COMMON NAME

Slender snake-cotton
Slender cottonweed


FULL SCIENTIFIC NAME

Froelichia gracilis (Hook.) Moq.


FAMILY NAME COMMON

Amaranth family


FAMILY SCIENTIFIC NAME

Froelichia gracilis


IMAGES


Habit (uprooted)

Taproot

Inflorescence

Incursion

NOMENCLATURE/SYNONYMS

Synonyms: Froelichia braunii Standl.
Oplotheca gracilis Hook.


DESCRIPTION

Botanical Glossary

Froelichia gracilis is an herbaceous annual that can grow 20-70 cm (8-28 in.) in length. The slender stems measure 1-2 mm (0.04-0.07 in.) in diameter. They mostly branch from near the base of the plant, creeping along the ground and then becoming erect. The whole plant is covered in white hairs and is somewhat silky to the touch. The leaves are mostly located below the middle part of the stems and are linear to narrowly lanceolate in shape. The largest leaves measure 8 cm (3 in.) long and 1 cm (0.4 in.) wide, but most of the leaves are smaller. The apetalous flowers of Froelichia gracilis are arranged in a 3-rowed spiral on 1-3 cm (0.4-1.2 in.) long spikes. The calices of the flowers are somewhat conic in shape and measure 3.5-4 mm (0.15 in.) across. This plant flowers from July to September. The seeds of this plant are rather small, measuring 1.2-1.4 mm (0.05 in.). Page References Fernald 605, Gleason & Cronquist 109, Holmgren 98, Magee & Ahles 459. See reference section below for full citations.


SIMILAR SPECIES

None in New England.


REPRODUCTIVE/DISPERSAL MECHANISMS

This plant is mostly dispersed by seeds. These seeds can be moved by the wind, and there is evidence of it being moved down railways by trains.


DISTRIBUTION

Froelichia gracilis is native to the western part of the United States from Iowa to Colorado and south to Arkansas and Texas. It has been introduced to the northern and eastern parts of the country from New Hampshire to Florida and north to Wisconsin. In New England it has been reported from Vermont, New Hampshire, Massachusetts, Connecticut and Rhode Island.


HISTORY OF INTRODUCTION IN NEW ENGLAND

Froelichia gracilis was first recorded in Windsor, CT in 1966. In 1976 it was found in Worcester, MA, and in 1977 in Derry, NH. It is commonly found along railroad tracks, indicating possible spread along these corridors.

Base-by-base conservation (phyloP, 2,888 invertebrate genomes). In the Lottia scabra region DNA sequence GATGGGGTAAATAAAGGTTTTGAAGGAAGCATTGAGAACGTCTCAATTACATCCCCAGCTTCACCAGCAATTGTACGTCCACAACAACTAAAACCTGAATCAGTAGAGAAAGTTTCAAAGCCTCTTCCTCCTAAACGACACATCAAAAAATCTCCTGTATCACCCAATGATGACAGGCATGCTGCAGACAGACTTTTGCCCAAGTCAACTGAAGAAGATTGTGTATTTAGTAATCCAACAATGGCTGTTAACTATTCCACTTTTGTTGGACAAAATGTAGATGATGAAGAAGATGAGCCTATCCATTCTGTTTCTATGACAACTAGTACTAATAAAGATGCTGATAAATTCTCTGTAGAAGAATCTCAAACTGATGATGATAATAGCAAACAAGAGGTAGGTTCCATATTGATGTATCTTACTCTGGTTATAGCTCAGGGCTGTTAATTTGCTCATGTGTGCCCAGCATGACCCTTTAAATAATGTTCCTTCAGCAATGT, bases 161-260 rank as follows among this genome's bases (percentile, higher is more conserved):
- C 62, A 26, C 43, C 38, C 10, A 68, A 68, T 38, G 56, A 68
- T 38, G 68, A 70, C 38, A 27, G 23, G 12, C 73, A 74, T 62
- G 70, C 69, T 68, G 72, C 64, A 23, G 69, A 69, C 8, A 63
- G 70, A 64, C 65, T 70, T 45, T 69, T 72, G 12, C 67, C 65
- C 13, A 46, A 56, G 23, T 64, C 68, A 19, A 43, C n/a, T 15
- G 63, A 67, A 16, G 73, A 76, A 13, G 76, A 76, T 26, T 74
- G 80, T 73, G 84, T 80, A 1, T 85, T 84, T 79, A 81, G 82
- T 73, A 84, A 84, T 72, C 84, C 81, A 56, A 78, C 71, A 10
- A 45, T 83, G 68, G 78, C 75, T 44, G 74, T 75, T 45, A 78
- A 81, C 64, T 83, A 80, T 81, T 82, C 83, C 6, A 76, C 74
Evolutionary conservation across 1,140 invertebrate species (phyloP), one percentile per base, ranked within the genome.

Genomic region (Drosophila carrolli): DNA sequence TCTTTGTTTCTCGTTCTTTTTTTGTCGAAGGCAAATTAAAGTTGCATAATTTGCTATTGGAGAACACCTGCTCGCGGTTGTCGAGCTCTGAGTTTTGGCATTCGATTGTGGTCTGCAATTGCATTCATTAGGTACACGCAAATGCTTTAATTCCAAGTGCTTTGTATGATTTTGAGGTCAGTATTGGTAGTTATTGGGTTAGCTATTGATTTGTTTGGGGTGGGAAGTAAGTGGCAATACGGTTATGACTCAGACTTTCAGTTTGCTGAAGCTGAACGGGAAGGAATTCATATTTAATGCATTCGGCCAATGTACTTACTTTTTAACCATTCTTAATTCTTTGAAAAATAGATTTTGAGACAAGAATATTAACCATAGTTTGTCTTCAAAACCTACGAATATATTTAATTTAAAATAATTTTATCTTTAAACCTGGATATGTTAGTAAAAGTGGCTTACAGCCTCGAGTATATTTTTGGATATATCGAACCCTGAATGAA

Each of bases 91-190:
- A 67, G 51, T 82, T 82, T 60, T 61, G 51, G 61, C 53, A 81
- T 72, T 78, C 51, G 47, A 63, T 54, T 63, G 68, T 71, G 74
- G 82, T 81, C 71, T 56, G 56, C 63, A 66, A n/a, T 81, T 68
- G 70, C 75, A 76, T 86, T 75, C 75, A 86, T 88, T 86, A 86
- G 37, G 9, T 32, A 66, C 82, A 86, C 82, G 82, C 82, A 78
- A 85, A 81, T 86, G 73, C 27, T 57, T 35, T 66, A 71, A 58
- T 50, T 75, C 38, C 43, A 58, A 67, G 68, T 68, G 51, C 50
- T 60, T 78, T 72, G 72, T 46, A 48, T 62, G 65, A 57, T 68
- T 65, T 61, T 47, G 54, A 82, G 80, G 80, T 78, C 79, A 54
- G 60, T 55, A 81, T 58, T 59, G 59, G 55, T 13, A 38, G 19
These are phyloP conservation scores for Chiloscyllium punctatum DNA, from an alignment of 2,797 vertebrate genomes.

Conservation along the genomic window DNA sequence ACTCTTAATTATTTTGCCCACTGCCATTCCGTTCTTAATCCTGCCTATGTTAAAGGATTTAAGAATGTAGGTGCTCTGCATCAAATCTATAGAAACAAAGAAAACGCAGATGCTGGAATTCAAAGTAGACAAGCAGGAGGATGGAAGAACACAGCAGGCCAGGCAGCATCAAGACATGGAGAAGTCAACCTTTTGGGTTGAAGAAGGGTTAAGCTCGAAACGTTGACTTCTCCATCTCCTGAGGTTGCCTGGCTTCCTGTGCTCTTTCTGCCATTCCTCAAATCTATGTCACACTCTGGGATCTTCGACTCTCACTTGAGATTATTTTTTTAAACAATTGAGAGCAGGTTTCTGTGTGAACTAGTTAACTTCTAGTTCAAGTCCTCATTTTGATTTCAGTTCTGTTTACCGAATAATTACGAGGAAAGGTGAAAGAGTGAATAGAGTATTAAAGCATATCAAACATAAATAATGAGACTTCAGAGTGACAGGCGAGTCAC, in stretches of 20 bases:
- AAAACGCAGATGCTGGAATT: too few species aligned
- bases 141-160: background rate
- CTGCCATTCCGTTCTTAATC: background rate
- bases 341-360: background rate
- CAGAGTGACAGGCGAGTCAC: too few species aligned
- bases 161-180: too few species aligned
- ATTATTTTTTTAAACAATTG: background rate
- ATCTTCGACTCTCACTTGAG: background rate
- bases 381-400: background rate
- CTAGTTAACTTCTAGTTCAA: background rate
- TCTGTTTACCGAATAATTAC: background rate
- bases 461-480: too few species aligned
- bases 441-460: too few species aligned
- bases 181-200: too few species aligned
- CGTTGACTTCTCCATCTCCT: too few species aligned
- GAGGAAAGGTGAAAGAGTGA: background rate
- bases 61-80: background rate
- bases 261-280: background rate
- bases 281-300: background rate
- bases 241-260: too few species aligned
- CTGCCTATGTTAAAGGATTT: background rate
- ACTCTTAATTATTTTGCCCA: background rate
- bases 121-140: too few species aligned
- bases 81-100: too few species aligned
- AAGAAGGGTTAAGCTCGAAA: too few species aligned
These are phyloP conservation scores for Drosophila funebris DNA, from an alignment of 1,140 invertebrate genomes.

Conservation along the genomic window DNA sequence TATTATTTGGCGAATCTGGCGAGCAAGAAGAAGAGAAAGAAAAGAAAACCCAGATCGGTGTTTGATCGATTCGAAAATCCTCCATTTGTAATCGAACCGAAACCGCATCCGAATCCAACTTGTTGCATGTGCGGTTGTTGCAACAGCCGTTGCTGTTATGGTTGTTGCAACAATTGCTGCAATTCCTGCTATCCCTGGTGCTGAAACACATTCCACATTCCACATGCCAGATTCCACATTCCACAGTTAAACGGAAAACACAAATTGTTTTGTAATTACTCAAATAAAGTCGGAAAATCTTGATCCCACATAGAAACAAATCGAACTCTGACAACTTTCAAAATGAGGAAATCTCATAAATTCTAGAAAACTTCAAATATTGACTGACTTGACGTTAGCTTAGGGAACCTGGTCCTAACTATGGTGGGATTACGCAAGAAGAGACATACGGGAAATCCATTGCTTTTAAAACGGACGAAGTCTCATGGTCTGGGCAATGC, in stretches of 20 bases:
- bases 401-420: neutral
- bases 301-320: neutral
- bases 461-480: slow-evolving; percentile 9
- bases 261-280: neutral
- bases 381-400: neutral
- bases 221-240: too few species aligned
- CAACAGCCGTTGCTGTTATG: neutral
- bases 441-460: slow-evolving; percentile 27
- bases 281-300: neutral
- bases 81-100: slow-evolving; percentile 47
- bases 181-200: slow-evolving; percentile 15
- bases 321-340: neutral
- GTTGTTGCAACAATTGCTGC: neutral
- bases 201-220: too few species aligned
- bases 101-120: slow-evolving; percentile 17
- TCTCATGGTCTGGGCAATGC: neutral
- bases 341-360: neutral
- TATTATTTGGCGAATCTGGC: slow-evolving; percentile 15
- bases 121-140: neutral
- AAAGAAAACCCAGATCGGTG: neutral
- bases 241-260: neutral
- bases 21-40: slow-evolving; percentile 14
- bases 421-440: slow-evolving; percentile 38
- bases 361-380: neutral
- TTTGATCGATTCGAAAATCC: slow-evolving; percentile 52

HABITATS IN NEW ENGLAND

Abandoned Field, Agricultural Field, Coastal Beach or Dune, Edge, Open Disturbed Area, Pasture, Railroad Right-of-Way, Roadside, Utility Right-of-Way, Yard or Garden

Froelichia gracilis is usually found along the sides of roads or railroad tracks, often in sandy soil.


THREATS

While this plant is not an immediate threat to most natural areas, it has exhibited the ability to move long distances and persist. It also has the potential of invading sandy coastal areas and pitch pine/scrub oak barrens.


DOCUMENTATION NEEDS

Documentation required: A photograph or specimen of the whole plant or inflorescence.
Best time for documentation: Summer, fall


ADDITIONAL INFORMATION

Integrated Taxonomic Information System
Taxonomic information about the species

PLANTS Database
General information and map

Missouri Flora
Images and description

Wisconsin State Herbarium
Image and state map


REFERENCES

Fernald, M.L.  1950.  Gray's Manual of Botany 8th edition.  American Book Company, New York.

Gleason, H. A. 1952. The New Britton and Brown Illustrated Flora of the Northeastern United States and Adjacent Canada. Macmillan Publishing Co., Inc. New York

Gleason, H.A. and A.C. Cronquist.  1991.  Manual of Vascular Plants of the Northeastern United States and Adjacent Canada. 2nd ed.  New York Botanical Garden, Bronx, New York.

Holmgren, N.H. 1998. Illustrated Companion to Gleason and Cronquist's Manual.  New York Botanical Garden, Bronx, New York.

Magee, D.W and H.E. Ahles. 1999.  Flora of the Northeast. University of Massachusetts Press, Amherst.

USDA, NRCS.  2001.  The PLANTS Database, Version 3.1. (http://plants.usda.gov).  National Plant Data Center, Baton Rouge, LA 70874-4490 USA.